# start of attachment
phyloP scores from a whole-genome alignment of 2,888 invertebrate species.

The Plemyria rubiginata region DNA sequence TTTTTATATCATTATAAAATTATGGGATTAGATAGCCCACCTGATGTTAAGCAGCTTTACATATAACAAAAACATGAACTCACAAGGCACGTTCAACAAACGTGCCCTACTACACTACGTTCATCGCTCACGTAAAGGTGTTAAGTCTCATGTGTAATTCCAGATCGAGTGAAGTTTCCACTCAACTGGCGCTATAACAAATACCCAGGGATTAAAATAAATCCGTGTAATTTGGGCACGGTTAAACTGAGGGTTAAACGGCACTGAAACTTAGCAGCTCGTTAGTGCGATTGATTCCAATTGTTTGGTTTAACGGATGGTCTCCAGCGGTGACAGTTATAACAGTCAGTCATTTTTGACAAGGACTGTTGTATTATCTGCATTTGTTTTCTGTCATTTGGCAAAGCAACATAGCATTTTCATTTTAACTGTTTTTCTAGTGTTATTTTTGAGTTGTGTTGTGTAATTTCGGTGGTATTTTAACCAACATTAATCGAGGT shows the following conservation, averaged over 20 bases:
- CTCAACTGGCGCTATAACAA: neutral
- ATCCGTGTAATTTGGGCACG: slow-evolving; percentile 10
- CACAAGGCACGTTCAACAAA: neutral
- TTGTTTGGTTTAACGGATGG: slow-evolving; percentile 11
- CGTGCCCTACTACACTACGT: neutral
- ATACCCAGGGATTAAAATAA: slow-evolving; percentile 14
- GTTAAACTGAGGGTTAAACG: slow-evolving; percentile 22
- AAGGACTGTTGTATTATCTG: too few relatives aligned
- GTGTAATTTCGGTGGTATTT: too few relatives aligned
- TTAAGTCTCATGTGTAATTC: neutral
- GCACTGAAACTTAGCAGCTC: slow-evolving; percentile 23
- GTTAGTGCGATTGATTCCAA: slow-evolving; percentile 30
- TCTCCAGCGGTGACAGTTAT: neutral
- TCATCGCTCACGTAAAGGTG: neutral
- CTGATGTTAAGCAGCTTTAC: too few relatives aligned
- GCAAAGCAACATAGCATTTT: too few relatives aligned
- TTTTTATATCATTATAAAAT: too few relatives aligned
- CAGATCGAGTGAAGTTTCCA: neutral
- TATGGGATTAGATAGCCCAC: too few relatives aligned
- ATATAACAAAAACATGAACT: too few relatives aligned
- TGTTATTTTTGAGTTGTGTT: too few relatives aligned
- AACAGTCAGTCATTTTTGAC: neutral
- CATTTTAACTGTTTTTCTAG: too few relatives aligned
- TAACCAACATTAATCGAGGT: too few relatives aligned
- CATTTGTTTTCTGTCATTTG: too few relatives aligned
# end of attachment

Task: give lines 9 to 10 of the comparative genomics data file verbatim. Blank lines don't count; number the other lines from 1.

- GTTAAACTGAGGGTTAAACG: slow-evolving; percentile 22
- AAGGACTGTTGTATTATCTG: too few relatives aligned